Recently, someone asked me why the Church does not have a set of specific doctrines to neatly create a broad theology and foundation for all we believe. Why don’t we have an established theology, developed by great philosopher-prophets like St Augustine, Origen, More or Aquinas?
In pondering it, I believe the LDS Church intentionally does not have a set theology, but only a few core doctrines, leaving room for lots of personal revelation for individuals to seek God for themselves. While Mormons do not have a specific theology, some Mormons DO theology. Check out saltpress.org as an example of this. There are LDS philosophers, BTW. James Faulconer, Joseph Spencer, Adam Miller, Blake Ostler, Clark Goble and others are excellent philosophers. You can find many of them blogging about philosophy and the Church, as well as articles and books from several of them (like at saltpress.org).
The real problem isn’t philosophy, but philosophy that becomes doctrine or dogma. When we establish creeds that are imperfect, then we close off the heavens and refuse to let them shower new revelation down upon us. So the “philosophies of men, mingled with scripture” becomes bad when we establish such as dogma, rather than keep it as theory. For the full gospel to be revealed, it requires that we keep an open mind to the things God wishes to reveal to us. It is possible that some LDS dogma of the past (Curse of Cain, etc) may have kept our members and leaders from receiving revelation on the priesthood until 1978, when most members were ready to hear and receive such a revelation and negate the wrong dogmatic claims made for over a century.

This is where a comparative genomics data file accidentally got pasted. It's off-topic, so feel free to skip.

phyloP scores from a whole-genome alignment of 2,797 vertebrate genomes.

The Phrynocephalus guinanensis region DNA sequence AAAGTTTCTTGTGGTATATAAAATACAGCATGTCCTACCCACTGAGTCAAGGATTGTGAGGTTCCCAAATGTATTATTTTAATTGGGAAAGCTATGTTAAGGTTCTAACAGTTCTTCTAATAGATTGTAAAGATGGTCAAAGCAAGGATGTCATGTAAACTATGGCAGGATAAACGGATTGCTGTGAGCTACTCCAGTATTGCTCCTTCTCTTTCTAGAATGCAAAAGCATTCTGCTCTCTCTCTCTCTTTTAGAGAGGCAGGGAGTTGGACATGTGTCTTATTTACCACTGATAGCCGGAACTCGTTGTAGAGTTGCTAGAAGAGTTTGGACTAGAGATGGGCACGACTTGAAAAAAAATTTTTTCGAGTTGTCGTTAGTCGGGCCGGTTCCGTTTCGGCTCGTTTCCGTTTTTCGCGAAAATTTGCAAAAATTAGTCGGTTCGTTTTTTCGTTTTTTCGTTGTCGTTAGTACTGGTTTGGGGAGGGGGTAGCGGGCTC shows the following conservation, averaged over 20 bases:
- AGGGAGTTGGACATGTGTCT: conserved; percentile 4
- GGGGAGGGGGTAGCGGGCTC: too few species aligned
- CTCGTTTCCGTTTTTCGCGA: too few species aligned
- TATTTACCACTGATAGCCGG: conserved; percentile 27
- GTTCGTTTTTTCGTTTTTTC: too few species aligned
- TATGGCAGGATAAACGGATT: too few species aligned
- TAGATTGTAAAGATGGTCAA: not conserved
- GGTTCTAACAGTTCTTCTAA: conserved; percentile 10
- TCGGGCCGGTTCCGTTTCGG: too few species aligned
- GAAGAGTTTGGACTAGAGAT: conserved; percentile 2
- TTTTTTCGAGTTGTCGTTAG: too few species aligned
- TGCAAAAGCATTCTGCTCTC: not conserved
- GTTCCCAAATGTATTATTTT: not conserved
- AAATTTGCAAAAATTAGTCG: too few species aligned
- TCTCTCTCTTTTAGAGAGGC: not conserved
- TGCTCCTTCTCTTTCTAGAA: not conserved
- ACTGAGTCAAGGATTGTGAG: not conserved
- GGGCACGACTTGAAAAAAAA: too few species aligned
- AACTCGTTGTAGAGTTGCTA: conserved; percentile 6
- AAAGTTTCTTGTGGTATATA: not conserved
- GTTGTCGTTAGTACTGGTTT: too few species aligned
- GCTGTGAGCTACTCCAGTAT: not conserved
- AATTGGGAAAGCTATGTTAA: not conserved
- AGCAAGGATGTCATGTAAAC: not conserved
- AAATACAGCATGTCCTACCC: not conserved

We’ll remember that the Lord told Joseph Smith not to join any other churches, because their creeds were an abomination to Him. Why were they an abomination, when most of us would agree with at least some/many aspects of the creeds? Because, even if mostly true, they closed off the heavens to mankind, keeping them from receiving purer and more correct truths from heaven.
So, philosophy is not necessarily bad. Doing theology isn’t necessarily bad. Creating creeds and dogmas IS bad, as it nails the coffin shut on receiving any new light.